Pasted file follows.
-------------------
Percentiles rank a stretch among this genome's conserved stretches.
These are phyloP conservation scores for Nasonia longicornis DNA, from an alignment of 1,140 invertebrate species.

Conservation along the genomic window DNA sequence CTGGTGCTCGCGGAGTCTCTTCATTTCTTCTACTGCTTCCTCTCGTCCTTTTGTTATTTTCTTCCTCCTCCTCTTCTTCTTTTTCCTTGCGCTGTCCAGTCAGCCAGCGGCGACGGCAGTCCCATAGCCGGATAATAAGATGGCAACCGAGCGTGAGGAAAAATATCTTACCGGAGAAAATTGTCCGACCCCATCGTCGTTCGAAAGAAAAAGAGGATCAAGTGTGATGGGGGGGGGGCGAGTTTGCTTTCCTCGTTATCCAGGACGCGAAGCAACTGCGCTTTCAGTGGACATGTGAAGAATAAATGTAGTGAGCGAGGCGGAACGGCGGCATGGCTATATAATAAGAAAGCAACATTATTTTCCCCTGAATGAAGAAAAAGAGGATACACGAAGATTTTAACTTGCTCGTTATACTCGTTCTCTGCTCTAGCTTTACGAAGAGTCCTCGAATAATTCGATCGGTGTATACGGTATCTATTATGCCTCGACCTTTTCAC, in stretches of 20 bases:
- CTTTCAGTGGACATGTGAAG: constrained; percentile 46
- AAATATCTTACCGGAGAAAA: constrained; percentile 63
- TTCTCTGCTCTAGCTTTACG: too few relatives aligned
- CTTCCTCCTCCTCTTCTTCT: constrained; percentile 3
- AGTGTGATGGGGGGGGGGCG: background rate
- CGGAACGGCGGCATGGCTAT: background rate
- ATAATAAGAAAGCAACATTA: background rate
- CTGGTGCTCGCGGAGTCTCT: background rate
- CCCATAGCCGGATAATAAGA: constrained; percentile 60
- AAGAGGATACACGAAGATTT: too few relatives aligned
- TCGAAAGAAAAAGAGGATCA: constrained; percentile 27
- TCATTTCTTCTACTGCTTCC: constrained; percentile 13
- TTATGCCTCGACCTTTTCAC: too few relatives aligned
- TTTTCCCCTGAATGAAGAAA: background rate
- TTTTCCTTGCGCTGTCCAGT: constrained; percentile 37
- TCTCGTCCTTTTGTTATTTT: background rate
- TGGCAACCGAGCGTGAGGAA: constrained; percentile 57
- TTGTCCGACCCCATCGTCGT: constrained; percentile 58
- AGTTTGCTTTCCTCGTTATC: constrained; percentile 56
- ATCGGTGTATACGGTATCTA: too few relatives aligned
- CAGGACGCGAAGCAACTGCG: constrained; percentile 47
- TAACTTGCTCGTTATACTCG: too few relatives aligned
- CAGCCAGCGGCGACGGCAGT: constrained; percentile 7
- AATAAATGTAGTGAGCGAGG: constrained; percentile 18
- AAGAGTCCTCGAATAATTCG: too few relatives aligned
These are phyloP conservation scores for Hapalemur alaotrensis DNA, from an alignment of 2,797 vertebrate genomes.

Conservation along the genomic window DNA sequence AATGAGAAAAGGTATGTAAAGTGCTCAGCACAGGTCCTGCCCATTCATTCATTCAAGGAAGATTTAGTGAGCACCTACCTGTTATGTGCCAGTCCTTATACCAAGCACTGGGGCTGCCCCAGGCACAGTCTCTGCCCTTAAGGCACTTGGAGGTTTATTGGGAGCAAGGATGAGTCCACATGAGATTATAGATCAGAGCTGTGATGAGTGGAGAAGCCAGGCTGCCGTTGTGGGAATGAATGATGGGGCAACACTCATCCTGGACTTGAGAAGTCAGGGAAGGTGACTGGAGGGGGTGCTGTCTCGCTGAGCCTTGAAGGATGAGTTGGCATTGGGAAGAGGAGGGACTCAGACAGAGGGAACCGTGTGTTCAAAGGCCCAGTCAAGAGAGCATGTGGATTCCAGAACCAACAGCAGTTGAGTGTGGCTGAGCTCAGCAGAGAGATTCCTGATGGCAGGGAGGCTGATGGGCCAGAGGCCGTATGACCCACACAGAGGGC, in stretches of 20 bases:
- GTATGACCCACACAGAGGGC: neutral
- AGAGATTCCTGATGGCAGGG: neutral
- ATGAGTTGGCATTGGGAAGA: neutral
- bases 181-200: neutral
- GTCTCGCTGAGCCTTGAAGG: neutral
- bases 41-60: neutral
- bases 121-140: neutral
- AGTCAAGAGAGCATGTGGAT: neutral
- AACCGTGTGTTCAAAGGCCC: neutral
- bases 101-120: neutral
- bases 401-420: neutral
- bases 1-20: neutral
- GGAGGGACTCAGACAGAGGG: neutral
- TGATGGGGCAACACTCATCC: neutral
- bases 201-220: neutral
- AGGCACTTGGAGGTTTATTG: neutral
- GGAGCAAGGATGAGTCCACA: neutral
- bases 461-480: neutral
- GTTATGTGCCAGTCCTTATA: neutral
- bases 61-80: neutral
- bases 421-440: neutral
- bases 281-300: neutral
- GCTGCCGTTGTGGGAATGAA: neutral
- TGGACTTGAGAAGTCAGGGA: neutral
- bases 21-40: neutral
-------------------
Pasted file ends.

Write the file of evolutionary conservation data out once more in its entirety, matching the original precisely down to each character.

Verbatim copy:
Percentiles rank a stretch among this genome's conserved stretches.
These are phyloP conservation scores for Nasonia longicornis DNA, from an alignment of 1,140 invertebrate species.

Conservation along the genomic window DNA sequence CTGGTGCTCGCGGAGTCTCTTCATTTCTTCTACTGCTTCCTCTCGTCCTTTTGTTATTTTCTTCCTCCTCCTCTTCTTCTTTTTCCTTGCGCTGTCCAGTCAGCCAGCGGCGACGGCAGTCCCATAGCCGGATAATAAGATGGCAACCGAGCGTGAGGAAAAATATCTTACCGGAGAAAATTGTCCGACCCCATCGTCGTTCGAAAGAAAAAGAGGATCAAGTGTGATGGGGGGGGGGCGAGTTTGCTTTCCTCGTTATCCAGGACGCGAAGCAACTGCGCTTTCAGTGGACATGTGAAGAATAAATGTAGTGAGCGAGGCGGAACGGCGGCATGGCTATATAATAAGAAAGCAACATTATTTTCCCCTGAATGAAGAAAAAGAGGATACACGAAGATTTTAACTTGCTCGTTATACTCGTTCTCTGCTCTAGCTTTACGAAGAGTCCTCGAATAATTCGATCGGTGTATACGGTATCTATTATGCCTCGACCTTTTCAC, in stretches of 20 bases:
- CTTTCAGTGGACATGTGAAG: constrained; percentile 46
- AAATATCTTACCGGAGAAAA: constrained; percentile 63
- TTCTCTGCTCTAGCTTTACG: too few relatives aligned
- CTTCCTCCTCCTCTTCTTCT: constrained; percentile 3
- AGTGTGATGGGGGGGGGGCG: background rate
- CGGAACGGCGGCATGGCTAT: background rate
- ATAATAAGAAAGCAACATTA: background rate
- CTGGTGCTCGCGGAGTCTCT: background rate
- CCCATAGCCGGATAATAAGA: constrained; percentile 60
- AAGAGGATACACGAAGATTT: too few relatives aligned
- TCGAAAGAAAAAGAGGATCA: constrained; percentile 27
- TCATTTCTTCTACTGCTTCC: constrained; percentile 13
- TTATGCCTCGACCTTTTCAC: too few relatives aligned
- TTTTCCCCTGAATGAAGAAA: background rate
- TTTTCCTTGCGCTGTCCAGT: constrained; percentile 37
- TCTCGTCCTTTTGTTATTTT: background rate
- TGGCAACCGAGCGTGAGGAA: constrained; percentile 57
- TTGTCCGACCCCATCGTCGT: constrained; percentile 58
- AGTTTGCTTTCCTCGTTATC: constrained; percentile 56
- ATCGGTGTATACGGTATCTA: too few relatives aligned
- CAGGACGCGAAGCAACTGCG: constrained; percentile 47
- TAACTTGCTCGTTATACTCG: too few relatives aligned
- CAGCCAGCGGCGACGGCAGT: constrained; percentile 7
- AATAAATGTAGTGAGCGAGG: constrained; percentile 18
- AAGAGTCCTCGAATAATTCG: too few relatives aligned
These are phyloP conservation scores for Hapalemur alaotrensis DNA, from an alignment of 2,797 vertebrate genomes.

Conservation along the genomic window DNA sequence AATGAGAAAAGGTATGTAAAGTGCTCAGCACAGGTCCTGCCCATTCATTCATTCAAGGAAGATTTAGTGAGCACCTACCTGTTATGTGCCAGTCCTTATACCAAGCACTGGGGCTGCCCCAGGCACAGTCTCTGCCCTTAAGGCACTTGGAGGTTTATTGGGAGCAAGGATGAGTCCACATGAGATTATAGATCAGAGCTGTGATGAGTGGAGAAGCCAGGCTGCCGTTGTGGGAATGAATGATGGGGCAACACTCATCCTGGACTTGAGAAGTCAGGGAAGGTGACTGGAGGGGGTGCTGTCTCGCTGAGCCTTGAAGGATGAGTTGGCATTGGGAAGAGGAGGGACTCAGACAGAGGGAACCGTGTGTTCAAAGGCCCAGTCAAGAGAGCATGTGGATTCCAGAACCAACAGCAGTTGAGTGTGGCTGAGCTCAGCAGAGAGATTCCTGATGGCAGGGAGGCTGATGGGCCAGAGGCCGTATGACCCACACAGAGGGC, in stretches of 20 bases:
- GTATGACCCACACAGAGGGC: neutral
- AGAGATTCCTGATGGCAGGG: neutral
- ATGAGTTGGCATTGGGAAGA: neutral
- bases 181-200: neutral
- GTCTCGCTGAGCCTTGAAGG: neutral
- bases 41-60: neutral
- bases 121-140: neutral
- AGTCAAGAGAGCATGTGGAT: neutral
- AACCGTGTGTTCAAAGGCCC: neutral
- bases 101-120: neutral
- bases 401-420: neutral
- bases 1-20: neutral
- GGAGGGACTCAGACAGAGGG: neutral
- TGATGGGGCAACACTCATCC: neutral
- bases 201-220: neutral
- AGGCACTTGGAGGTTTATTG: neutral
- GGAGCAAGGATGAGTCCACA: neutral
- bases 461-480: neutral
- GTTATGTGCCAGTCCTTATA: neutral
- bases 61-80: neutral
- bases 421-440: neutral
- bases 281-300: neutral
- GCTGCCGTTGTGGGAATGAA: neutral
- TGGACTTGAGAAGTCAGGGA: neutral
- bases 21-40: neutral